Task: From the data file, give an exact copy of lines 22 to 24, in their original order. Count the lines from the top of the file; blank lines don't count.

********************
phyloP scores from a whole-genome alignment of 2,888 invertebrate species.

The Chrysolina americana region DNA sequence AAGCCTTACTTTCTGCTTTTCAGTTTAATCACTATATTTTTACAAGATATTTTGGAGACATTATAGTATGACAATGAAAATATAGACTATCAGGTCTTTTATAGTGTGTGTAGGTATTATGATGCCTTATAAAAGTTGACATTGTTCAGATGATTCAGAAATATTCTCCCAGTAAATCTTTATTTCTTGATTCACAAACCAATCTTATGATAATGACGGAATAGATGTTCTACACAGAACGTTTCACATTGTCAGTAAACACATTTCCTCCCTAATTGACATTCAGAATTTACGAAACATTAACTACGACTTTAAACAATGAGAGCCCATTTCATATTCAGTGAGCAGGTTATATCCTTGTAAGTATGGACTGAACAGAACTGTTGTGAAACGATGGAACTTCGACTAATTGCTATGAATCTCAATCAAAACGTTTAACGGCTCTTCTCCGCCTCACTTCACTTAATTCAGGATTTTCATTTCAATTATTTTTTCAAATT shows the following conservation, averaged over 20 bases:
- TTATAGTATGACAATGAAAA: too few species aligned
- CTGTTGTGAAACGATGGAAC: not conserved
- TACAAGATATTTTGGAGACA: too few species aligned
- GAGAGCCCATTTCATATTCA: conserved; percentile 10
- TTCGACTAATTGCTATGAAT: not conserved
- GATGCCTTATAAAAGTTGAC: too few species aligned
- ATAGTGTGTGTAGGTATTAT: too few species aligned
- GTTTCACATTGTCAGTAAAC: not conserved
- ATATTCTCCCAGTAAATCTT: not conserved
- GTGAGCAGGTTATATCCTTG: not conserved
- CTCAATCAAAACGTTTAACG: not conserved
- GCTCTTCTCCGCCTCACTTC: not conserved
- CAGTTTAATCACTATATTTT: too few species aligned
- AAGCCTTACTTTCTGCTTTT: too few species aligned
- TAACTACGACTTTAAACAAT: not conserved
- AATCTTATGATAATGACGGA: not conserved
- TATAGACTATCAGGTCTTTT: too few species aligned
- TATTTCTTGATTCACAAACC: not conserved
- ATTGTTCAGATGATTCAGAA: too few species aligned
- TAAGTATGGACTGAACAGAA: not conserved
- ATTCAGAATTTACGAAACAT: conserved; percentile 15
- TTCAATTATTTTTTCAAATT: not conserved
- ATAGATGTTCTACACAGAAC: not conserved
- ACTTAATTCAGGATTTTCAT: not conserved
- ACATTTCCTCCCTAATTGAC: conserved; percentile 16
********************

- TAAGTATGGACTGAACAGAA: not conserved
- ATTCAGAATTTACGAAACAT: conserved; percentile 15
- TTCAATTATTTTTTCAAATT: not conserved